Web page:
The Fourteenth Amendment guarantees that "no state shall . . . deny to any person within its jurisdiction the equal protection of the laws." Added to the Constitution in 1868, this "equal protection clause" was aimed primarily at protecting the recently freed slaves against southern governments that had stripped the freedmen of their political and legal rights. The courts, however, have interpreted this clause, with its more inclusive reference to "any person," as providing a basic protection for all persons, not just African Americans.
In order to honor both the primary intent of the amendment, and its more inclusive language, the courts have developed a tiered approach to its application. Laws employing racial classifications (i.e. laws that treat white and black people differently) are considered inherently suspect and subject to "strict scrutiny" by the courts. Laws that incorporate other forms of classifications, such as age or income level, are subject to a lower standard; states must prove only that the use of these classifications is reasonable. In recent decades, the Court introduced an "intermediate" standard for assessing laws incorporating gender classifications. Laws that treat men and women differently must serve "important governmental objectives" and states must prove that the dissimilar treatment of men and women is "substantially related to achievement of those objectives."1
Equality is one of America's most fundamental principles. But before 1868, nothing close to this word or concept was contained in the Constitution. We have come to rely on the courts to ensure that we are treated equally. But before 1868, there was nothing in the Constitution upon which the courts could draw to protect our claims.The ratification of the Fourteenth Amendment in 1868, with its guarantee that "no state shall . . . deny to any person within its jurisdiction the equal protection of the laws," made "equality" a constitutional principle. And it provided the federal government, and the federal courts in particular, with the constitutional tool needed to ensure that Americans were treated equally.
But the framing of this amendment placed severe limitations on the federal government in pursuing and ensuring equality. First, it empowered the government to act only to protect persons against unequal treatment by the states; it provided no basis for intervention in acts of private discrimination. Second, while the amendment extended its protection to "any person," its primary purpose was to protect the recently freed slaves against abusive southern state governments.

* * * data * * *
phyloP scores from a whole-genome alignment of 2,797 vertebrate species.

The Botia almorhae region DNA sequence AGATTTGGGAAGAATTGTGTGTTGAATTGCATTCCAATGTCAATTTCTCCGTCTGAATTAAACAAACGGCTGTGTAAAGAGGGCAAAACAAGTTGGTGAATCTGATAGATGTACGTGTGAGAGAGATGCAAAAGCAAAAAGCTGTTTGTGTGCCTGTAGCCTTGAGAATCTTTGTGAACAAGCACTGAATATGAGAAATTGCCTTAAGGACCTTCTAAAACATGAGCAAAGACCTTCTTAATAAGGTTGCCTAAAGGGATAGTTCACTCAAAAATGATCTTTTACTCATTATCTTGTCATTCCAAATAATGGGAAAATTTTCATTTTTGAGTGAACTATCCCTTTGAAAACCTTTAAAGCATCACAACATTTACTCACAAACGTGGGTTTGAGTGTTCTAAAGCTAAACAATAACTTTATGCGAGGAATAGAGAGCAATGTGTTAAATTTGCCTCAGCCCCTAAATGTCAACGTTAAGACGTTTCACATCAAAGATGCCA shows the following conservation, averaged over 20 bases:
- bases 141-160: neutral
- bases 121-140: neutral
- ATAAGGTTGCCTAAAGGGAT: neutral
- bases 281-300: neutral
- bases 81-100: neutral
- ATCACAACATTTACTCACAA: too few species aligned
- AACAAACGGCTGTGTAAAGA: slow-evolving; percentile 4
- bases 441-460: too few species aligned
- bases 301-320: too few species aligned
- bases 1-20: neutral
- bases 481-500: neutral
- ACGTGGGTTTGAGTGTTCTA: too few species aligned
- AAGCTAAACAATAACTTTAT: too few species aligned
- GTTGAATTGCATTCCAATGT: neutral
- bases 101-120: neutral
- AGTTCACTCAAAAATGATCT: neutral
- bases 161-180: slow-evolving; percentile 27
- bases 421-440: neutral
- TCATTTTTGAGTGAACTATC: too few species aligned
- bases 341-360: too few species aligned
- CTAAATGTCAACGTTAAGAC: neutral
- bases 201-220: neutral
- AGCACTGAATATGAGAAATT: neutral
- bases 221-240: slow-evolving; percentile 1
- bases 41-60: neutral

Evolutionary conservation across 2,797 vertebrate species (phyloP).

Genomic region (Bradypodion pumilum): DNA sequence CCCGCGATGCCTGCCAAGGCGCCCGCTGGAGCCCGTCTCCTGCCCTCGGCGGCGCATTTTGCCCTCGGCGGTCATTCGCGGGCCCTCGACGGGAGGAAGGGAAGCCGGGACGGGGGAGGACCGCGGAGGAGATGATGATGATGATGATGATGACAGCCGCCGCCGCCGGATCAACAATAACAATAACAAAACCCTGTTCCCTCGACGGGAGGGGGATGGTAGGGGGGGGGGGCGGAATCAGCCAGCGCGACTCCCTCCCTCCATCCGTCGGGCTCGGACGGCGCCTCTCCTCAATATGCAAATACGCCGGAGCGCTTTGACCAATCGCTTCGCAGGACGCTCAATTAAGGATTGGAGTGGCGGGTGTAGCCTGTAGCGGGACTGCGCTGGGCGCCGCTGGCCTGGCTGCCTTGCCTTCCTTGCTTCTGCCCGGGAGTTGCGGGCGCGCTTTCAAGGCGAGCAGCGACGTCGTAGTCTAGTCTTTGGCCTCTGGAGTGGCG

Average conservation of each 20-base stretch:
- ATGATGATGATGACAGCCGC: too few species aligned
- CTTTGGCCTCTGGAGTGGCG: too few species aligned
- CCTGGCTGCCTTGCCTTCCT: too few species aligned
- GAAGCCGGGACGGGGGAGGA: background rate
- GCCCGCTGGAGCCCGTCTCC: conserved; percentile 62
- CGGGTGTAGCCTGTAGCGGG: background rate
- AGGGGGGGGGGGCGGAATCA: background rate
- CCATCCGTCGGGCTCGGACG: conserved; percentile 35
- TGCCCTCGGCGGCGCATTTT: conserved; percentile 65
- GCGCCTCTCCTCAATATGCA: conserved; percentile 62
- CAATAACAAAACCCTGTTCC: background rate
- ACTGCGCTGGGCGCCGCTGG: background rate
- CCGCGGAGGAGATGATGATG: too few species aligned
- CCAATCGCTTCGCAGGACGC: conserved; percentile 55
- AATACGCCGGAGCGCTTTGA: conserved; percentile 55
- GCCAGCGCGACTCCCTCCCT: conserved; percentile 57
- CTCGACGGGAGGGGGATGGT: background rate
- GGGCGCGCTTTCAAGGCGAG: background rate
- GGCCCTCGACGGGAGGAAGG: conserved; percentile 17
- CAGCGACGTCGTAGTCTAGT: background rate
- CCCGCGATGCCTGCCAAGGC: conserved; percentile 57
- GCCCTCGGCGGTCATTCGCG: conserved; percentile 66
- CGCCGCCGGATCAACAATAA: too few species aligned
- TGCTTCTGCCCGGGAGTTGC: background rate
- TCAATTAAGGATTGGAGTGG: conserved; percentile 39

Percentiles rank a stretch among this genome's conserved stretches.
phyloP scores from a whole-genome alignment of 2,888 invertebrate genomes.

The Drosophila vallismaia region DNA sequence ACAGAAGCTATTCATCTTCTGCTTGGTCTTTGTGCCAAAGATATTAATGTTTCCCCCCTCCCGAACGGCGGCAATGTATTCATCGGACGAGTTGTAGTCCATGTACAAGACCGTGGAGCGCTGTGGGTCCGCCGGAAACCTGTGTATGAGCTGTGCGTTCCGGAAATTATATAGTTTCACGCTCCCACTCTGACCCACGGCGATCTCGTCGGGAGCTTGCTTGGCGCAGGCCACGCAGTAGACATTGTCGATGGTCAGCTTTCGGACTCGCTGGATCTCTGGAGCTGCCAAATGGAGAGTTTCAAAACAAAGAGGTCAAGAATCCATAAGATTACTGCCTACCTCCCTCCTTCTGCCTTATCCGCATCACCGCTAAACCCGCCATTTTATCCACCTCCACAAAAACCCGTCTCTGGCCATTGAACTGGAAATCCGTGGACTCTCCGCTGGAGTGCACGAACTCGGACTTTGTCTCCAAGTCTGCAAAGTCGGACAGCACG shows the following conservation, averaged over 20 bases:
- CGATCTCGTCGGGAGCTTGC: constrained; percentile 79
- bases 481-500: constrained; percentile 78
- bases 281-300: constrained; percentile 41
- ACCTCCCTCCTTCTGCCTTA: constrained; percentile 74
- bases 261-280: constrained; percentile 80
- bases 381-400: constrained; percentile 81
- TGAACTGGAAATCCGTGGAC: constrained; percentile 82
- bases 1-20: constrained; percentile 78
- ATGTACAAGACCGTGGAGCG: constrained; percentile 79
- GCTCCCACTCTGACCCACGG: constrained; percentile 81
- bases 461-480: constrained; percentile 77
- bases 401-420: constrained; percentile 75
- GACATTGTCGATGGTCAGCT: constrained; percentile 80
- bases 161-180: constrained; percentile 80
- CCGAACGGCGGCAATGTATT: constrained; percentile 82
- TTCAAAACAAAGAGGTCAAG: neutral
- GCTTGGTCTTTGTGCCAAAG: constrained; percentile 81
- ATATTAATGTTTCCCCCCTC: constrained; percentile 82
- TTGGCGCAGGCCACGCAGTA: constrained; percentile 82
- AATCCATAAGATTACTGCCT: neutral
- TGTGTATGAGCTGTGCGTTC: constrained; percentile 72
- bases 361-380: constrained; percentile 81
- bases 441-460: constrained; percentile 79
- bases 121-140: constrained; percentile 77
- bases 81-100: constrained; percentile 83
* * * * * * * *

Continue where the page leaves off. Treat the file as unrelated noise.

The first limitation has proven a particularly tough obstacle for the courts; a great of deal of private discrimination remains beyond the authority of the courts to address. But the courts have developed a more effective strategy for addressing the second limitation imposed by the Fourteenth Amendment. Operating from the premise that, in addition to African Americans, others—the elderly, immigrants, women, gays and lesbians—are entitled to and need legal protection, the courts have developed a tiered approach to enforcement of the equal protection clause. Within this tiered approach, different standards are used to evaluate different types of discrimination.
This tiered approach is complex, and it has plenty of critics. Many argue that there is something fundamentally wrong about an "unequal" application of the equal protection clause. But others argue that American history and society are complex, and they require a complex approach to equality. Moreover, defenders of the court insist that this tiered approach is the only way to reconcile the Fourteenth Amendment's inclusive language with the amendment's primary purpose of protecting the recently freed slaves.
Which side is correct? Read on and decide for yourself.